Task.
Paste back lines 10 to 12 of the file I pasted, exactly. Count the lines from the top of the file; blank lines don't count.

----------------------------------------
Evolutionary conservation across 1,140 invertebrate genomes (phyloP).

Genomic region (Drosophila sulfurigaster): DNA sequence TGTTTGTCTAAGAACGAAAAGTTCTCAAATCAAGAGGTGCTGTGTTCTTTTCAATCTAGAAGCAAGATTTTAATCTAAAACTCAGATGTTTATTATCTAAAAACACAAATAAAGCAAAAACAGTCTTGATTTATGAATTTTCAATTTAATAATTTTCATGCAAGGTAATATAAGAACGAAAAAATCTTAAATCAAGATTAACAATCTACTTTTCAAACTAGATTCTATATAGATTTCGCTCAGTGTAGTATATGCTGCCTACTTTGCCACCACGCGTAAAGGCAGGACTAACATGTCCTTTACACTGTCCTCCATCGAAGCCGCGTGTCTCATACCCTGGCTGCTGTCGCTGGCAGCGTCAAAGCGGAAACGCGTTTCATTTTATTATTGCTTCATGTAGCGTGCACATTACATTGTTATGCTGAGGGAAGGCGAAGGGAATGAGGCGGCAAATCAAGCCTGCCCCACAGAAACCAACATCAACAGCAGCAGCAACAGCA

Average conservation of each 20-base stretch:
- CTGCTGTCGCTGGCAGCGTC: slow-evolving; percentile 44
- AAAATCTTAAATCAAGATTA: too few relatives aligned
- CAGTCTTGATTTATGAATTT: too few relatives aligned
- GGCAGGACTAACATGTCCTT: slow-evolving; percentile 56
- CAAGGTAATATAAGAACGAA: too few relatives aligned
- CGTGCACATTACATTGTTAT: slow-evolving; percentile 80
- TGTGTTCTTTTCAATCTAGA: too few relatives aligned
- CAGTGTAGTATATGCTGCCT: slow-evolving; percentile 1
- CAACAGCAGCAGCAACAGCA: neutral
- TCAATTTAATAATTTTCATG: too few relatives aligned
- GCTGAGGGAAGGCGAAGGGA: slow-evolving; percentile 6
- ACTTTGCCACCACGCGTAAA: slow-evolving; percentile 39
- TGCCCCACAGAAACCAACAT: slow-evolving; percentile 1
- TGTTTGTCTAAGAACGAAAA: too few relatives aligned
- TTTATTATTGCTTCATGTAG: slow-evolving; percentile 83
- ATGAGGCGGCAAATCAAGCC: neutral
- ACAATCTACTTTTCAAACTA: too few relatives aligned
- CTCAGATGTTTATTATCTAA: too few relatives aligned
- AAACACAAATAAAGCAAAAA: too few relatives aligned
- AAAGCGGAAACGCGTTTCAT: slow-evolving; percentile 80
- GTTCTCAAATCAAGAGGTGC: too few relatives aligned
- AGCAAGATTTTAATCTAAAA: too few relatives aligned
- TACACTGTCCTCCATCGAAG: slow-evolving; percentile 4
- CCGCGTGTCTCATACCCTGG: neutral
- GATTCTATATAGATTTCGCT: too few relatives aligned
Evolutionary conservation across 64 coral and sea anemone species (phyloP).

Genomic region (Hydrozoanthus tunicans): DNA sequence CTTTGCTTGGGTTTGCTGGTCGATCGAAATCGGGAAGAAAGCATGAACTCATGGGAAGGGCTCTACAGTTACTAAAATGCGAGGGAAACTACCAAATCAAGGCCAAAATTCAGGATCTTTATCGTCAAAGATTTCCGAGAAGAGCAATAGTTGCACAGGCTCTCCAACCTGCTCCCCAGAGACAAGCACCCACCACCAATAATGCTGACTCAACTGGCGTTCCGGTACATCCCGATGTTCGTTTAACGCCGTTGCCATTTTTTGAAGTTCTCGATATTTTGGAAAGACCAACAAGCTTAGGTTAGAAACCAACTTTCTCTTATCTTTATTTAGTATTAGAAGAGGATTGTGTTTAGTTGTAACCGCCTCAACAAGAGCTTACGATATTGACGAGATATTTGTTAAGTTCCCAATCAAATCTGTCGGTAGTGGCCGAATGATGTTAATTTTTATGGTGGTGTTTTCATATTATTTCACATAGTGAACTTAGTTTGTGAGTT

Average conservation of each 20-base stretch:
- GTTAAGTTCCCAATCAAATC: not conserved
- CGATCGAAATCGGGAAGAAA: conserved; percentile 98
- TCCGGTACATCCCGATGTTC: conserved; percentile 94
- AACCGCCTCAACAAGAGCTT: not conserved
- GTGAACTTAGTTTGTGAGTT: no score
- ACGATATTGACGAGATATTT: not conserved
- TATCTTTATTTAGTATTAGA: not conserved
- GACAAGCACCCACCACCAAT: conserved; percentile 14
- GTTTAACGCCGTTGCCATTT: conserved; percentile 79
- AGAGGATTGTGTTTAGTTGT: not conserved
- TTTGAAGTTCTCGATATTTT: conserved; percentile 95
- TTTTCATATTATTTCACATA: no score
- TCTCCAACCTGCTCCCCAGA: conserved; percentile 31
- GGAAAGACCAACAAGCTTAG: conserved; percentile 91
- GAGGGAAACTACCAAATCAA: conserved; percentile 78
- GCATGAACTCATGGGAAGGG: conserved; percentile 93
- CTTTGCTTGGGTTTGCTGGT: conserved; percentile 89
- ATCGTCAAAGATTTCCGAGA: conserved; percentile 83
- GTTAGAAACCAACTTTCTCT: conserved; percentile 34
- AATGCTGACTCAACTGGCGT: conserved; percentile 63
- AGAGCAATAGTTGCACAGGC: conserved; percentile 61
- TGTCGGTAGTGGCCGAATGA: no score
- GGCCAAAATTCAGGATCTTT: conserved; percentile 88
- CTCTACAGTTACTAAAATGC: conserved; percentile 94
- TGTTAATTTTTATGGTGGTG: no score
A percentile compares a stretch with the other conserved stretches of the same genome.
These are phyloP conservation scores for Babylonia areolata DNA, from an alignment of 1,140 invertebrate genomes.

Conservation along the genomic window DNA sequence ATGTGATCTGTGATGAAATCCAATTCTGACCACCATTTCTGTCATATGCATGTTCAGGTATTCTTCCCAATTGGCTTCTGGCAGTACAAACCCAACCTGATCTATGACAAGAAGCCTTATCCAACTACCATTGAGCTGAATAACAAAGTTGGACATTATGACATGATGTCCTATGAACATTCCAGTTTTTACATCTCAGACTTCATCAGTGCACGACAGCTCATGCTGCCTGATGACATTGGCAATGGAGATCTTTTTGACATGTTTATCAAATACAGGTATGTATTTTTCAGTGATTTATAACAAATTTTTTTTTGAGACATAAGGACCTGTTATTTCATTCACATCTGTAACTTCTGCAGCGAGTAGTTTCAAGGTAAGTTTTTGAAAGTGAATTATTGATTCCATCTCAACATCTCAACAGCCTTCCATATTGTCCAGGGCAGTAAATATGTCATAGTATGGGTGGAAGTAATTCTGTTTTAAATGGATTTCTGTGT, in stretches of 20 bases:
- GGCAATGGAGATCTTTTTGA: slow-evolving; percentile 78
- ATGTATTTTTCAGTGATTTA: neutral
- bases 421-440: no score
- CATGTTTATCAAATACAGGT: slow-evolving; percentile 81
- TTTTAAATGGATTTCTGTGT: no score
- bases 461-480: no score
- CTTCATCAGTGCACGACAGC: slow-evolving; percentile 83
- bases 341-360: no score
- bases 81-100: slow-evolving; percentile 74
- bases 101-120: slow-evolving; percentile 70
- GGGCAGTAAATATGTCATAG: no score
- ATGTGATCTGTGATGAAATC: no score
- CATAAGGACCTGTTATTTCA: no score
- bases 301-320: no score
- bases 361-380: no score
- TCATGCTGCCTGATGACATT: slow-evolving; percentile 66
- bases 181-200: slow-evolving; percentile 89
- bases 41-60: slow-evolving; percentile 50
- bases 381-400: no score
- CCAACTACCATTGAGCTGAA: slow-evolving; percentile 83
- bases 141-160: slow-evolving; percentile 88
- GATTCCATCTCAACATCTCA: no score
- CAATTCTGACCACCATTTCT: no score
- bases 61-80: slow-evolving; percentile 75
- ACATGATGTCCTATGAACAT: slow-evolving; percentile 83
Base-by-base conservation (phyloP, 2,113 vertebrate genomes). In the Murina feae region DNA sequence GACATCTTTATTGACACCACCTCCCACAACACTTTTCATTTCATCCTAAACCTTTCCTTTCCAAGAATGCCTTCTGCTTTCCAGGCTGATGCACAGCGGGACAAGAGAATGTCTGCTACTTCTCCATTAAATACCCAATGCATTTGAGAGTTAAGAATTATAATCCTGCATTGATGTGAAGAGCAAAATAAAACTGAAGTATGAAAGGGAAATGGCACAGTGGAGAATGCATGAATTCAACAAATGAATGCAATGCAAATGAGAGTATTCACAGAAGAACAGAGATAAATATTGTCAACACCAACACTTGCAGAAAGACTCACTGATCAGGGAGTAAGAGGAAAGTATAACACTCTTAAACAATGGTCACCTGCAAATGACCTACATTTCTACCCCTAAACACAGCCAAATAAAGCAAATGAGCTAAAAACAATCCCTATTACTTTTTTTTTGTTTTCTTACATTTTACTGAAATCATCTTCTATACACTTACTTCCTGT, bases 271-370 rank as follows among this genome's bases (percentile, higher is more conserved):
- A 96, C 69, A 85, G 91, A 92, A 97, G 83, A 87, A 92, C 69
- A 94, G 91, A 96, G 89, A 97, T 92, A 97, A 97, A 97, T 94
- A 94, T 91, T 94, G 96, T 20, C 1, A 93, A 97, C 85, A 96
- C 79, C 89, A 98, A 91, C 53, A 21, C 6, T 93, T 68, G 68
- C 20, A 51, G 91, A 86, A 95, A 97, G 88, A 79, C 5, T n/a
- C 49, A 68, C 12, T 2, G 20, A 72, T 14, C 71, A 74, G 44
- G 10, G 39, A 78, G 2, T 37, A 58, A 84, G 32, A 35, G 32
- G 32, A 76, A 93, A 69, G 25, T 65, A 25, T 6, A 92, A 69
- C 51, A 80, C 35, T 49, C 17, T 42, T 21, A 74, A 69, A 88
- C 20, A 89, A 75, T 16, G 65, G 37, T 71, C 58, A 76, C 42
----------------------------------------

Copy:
- TGTGTTCTTTTCAATCTAGA: too few relatives aligned
- CAGTGTAGTATATGCTGCCT: slow-evolving; percentile 1
- CAACAGCAGCAGCAACAGCA: neutral